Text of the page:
Affected by the global economic crisis, China’s exports dropped rapidly in the fourth quarter of 2008. In December, China’s export growth was -2.8%, bringing the growth rate for 2008 to 17.2%, which is 2.1% lower than the growth in the first 11 months.
However, China’s software industry still experienced fast growth in 2008. This year, China’s software exports reached US$14.2 billion, up 39% year on year. Service outsourcing grew at an even faster speed of 54.3% to US$1.6 billion by the end of 2008. The growth in the whole year was 6.2% higher than the growth in the first 11 months.
The development of outsourcing has relied on support from both central and local authorities of China. China has been implementing industrial upgrades for a long time. Many Chinese cities and industrial parks consider outsourcing an effective way to achieve industrial upgrading.
During the current global recession, due to the downtown in the manufacturing and export sector, China has selected outsourcing as a new arena for economic growth. In February, 20 major cities, including Beijing, Shanghai, Tianjin, Chongqing, Shenzhen, and Chengdu, were chosen to become demonstration cities for service outsourcing. In these cities, the government will establish preferential policies such as tax cuts to encourage the development of outsourcing.
China is now eager to promote outsourcing, but the question is, can China’s outsourcing be competitive with that of India?
Despite the boom in China’s service outsourcing, it will be difficult for China to catch up with India, the giant in the international outsourcing industry. India has enjoyed both large market volume and fast growth, achieving an average annual growth of 37% over the past four years. In 2008, India captured nearly 37% of the global outsourcing market, while China took less than 10%.
India’s outsourcing industry seemed invincible until one event in 2008 changed the situation. The Mumbai attacks, which reportedly caused 172 deaths, highlighted the potential risks of travel to India. It raised questions regarding the safety and stability of the Indian business environment, which is one of the major factors in the selection of an outsourcing partner.
However, the largest threat to India’s outsourcing is not terrorism, but cost. The ratio of wages in India and the U.S. used to be 1:6, but recently it has been closer to 1:3, and can even reach 1:1.5. Indian labor is becoming a less efficient solution for the outsourcing businesses. When the global finnacial crisis came, more clients began to review their spending and cut costs, halting revenue streams and causing upheavals in India’s outsourcing industry.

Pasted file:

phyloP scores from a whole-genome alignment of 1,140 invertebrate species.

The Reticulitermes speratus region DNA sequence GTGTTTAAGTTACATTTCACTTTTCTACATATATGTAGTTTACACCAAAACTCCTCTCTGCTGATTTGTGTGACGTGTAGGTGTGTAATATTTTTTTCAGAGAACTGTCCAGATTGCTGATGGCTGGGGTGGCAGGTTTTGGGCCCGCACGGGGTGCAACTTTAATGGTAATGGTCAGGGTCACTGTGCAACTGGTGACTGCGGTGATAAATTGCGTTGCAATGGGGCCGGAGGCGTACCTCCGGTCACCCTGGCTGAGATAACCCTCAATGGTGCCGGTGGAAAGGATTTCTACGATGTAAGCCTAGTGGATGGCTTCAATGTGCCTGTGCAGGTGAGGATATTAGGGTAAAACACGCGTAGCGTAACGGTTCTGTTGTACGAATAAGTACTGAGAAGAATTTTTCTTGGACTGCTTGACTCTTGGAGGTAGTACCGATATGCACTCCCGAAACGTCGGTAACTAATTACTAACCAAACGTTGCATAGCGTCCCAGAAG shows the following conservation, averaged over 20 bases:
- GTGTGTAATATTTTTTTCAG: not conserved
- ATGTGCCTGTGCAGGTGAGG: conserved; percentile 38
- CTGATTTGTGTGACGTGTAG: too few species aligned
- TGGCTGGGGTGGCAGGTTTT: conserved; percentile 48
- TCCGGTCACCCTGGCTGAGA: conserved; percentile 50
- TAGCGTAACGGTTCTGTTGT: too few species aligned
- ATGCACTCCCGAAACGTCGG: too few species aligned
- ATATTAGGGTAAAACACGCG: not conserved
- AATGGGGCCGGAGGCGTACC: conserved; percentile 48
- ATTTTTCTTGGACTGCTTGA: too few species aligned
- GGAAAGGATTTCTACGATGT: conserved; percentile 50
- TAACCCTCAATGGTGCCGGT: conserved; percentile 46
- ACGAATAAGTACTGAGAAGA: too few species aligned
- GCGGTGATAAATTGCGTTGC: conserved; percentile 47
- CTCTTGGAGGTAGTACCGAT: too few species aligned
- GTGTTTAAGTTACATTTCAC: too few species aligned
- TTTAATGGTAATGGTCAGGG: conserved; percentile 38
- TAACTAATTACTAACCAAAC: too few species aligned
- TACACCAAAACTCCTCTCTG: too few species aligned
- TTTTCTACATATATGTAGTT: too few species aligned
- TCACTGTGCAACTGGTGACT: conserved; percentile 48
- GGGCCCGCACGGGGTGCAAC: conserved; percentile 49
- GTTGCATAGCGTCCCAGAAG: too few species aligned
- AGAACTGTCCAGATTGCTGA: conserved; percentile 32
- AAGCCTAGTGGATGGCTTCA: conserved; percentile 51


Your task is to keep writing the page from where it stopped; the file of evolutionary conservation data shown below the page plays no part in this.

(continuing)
While India’s outsourcing entered difficult times, China saw opportunities, because India’s limitations are China’s strengths. China has abundant IT human resources available at low cost. The ratio of wages in China and the U.S. is about 1:7 now, a ratio much more advantageous than that for India. China also provides a safe and stable environment to overseas investors: no terror attacks have ever taken place in Chinese cities.
But China also has its limitations. First, although China has a lot of IT talent, few IT workers are good at foreign languages, and thus few can communicate easily with overseas customers. This is the largest competitive difference between China and India. China also has few inter-disciplinary talents who are not only skilled in technical issues, but also in business process, management and interpersonal communication.
Second, China has poor intellectual property protection. Although the Chinese have been warned against intellectual property violations several times, piracy still flourishes throughout the country. Moreover, many Chinese companies are not even aware of whether their actions constitute piracy or are bringing high risk of intellectual property leakage to their clients. Since intellectual property protection is considered a crucial factor in selecting an outsourcing partner, poor protection is the second largest limitation of China’s outsourcing industry.
Third, the development of China’s outsourcing industry lags ten years behind that of India. Chinese outsourcing companies are usually small. India has many outsourcing companies with annual revenue of over US$1 billion, but in China there are few outsourcing companies with annual revenue exceeding US$0.1 billion. Also, Chinese companies are engaged mainly in coding, whereas Indian rivals can provide comprehensive solutions to clients.
Therefore, performance figures such as outsourcing exports and growth are not the only differences between the outsourcing industries of China and India. Like manufacturers, China’s outsourcing companies always emphasize low cost to attract clients. Although the global financial crisis highlights such advantages, cost is still not the most important factor for potential clients. Clients pay more attention to service capabilities, including intellectual property protection, language skill, and ability to provide comprehensive solutions. The global economic crisis and the Mumbai attack have temporarily caused some shifting of outsourcing business from India to China, but this trend will not last. Should China return its slice of the outsourcing pie to India when the end comes?
The contributors are research analysts with China Knowledge Consulting. The firm provides corporate services, financial advisory, marketing strategy and recruitment to foreign businesses seeking business opportunities in China. Opinions expressed are their own.